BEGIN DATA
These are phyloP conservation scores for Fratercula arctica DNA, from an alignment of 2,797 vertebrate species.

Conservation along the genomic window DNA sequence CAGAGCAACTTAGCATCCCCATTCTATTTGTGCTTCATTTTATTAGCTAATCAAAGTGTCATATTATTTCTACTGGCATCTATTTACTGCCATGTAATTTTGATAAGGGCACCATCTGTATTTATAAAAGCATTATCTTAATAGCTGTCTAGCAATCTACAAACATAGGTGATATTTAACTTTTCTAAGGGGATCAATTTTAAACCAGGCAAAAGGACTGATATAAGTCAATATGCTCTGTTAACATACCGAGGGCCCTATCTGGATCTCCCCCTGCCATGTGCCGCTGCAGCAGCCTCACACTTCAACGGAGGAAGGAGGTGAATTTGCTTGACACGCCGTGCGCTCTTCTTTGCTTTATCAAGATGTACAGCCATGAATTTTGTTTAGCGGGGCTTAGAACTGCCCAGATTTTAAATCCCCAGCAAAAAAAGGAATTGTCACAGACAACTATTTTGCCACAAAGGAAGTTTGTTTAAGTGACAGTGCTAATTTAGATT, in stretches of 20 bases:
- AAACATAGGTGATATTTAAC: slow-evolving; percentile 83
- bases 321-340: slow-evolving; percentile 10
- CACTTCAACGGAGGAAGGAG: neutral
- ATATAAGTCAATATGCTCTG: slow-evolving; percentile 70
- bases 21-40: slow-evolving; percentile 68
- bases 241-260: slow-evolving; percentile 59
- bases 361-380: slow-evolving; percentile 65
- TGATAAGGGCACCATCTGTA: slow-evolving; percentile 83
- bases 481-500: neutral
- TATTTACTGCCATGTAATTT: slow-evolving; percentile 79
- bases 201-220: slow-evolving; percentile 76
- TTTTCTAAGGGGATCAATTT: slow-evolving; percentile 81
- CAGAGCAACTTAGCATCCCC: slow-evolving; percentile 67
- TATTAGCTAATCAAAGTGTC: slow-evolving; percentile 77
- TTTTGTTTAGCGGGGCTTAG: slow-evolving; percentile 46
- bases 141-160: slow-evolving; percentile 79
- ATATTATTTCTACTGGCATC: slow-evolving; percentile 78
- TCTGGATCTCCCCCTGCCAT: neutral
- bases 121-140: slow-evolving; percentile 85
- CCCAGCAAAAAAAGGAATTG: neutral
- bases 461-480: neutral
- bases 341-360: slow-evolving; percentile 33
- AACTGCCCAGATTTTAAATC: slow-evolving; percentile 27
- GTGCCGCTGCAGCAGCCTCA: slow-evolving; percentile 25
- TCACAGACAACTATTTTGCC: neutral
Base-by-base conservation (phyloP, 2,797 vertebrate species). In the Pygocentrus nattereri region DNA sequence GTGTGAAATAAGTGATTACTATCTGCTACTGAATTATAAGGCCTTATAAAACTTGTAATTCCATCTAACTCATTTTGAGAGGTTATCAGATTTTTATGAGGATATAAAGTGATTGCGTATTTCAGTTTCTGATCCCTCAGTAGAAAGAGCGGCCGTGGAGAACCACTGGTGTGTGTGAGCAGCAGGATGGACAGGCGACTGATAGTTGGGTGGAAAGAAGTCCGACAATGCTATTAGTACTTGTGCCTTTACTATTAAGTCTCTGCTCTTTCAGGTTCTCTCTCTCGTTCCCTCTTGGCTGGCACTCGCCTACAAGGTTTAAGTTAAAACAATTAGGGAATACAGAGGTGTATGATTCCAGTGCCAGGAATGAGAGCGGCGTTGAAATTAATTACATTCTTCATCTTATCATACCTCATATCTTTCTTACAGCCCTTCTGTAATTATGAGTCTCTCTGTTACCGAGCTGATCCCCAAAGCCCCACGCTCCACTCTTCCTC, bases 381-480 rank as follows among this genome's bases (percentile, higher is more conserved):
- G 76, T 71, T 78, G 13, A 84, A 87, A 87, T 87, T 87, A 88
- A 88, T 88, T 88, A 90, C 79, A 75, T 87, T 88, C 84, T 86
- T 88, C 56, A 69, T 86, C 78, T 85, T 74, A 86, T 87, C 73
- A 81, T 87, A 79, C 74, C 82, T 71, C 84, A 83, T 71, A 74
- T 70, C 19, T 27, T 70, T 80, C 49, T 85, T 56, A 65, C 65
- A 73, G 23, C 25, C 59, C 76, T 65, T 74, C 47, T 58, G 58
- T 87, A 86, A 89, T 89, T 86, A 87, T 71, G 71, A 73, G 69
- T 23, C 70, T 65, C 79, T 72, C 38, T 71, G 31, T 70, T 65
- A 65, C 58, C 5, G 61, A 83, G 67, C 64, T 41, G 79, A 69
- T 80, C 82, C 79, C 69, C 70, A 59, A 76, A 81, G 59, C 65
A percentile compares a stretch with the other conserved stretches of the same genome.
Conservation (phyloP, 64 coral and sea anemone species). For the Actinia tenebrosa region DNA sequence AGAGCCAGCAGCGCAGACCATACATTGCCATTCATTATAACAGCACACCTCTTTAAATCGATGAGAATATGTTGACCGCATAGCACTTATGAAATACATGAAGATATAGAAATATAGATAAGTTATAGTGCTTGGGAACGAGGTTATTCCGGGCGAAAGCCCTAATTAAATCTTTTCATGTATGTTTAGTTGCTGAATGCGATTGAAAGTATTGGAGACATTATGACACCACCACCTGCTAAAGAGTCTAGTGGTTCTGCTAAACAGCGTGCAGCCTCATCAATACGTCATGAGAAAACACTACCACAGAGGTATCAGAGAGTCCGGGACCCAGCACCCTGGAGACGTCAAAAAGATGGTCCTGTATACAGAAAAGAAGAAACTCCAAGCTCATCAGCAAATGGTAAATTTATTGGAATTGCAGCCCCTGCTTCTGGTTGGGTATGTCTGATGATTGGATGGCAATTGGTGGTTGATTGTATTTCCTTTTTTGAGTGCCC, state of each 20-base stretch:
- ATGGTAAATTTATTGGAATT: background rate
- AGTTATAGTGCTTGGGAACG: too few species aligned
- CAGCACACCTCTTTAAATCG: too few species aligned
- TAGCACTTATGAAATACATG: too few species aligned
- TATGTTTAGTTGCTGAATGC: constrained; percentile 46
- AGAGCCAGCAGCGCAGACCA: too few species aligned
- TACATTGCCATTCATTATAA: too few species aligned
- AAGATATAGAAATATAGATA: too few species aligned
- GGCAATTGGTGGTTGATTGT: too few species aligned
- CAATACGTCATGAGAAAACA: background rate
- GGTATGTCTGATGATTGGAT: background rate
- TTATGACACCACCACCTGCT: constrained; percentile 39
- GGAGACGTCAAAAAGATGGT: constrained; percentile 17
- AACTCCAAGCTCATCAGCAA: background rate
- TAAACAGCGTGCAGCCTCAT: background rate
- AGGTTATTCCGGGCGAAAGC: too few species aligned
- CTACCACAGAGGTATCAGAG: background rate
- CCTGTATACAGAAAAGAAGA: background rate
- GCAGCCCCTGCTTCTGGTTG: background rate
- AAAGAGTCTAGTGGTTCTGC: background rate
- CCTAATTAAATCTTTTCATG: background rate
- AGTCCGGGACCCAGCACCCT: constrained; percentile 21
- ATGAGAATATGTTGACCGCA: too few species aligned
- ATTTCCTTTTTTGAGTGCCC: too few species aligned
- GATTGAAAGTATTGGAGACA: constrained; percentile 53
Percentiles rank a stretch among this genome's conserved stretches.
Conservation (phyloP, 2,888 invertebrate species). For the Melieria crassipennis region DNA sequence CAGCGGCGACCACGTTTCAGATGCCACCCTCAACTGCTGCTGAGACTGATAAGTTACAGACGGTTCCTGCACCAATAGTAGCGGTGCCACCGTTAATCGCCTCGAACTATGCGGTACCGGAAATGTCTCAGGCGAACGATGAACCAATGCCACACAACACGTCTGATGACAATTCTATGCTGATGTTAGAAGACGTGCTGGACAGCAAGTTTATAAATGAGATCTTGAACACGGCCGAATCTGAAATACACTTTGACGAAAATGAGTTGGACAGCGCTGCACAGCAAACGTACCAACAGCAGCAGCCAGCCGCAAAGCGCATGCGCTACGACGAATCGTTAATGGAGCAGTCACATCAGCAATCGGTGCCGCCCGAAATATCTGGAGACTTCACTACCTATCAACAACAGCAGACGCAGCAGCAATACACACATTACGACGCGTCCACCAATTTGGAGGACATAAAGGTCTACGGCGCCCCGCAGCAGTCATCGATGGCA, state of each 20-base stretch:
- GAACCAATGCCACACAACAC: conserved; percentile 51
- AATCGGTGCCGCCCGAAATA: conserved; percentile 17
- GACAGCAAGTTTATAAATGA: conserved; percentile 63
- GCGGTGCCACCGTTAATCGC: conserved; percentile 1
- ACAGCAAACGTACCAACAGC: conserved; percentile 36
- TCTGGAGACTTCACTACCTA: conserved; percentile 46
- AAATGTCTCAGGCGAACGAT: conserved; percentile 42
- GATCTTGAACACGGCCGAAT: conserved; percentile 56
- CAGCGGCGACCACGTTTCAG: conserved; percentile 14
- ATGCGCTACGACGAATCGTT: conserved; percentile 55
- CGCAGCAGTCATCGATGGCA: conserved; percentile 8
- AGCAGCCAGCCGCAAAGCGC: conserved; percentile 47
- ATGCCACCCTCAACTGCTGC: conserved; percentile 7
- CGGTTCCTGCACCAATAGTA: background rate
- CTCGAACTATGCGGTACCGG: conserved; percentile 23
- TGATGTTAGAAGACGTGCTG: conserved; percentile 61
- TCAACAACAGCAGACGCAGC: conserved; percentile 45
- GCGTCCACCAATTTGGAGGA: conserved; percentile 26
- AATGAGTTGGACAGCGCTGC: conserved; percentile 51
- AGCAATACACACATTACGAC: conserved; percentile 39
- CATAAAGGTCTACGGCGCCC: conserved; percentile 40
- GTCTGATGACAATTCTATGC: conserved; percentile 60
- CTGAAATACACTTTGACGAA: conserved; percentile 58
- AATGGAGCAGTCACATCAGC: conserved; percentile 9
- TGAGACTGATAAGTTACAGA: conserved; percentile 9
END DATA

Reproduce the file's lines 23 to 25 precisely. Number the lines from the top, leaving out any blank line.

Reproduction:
- bases 461-480: neutral
- bases 341-360: slow-evolving; percentile 33
- AACTGCCCAGATTTTAAATC: slow-evolving; percentile 27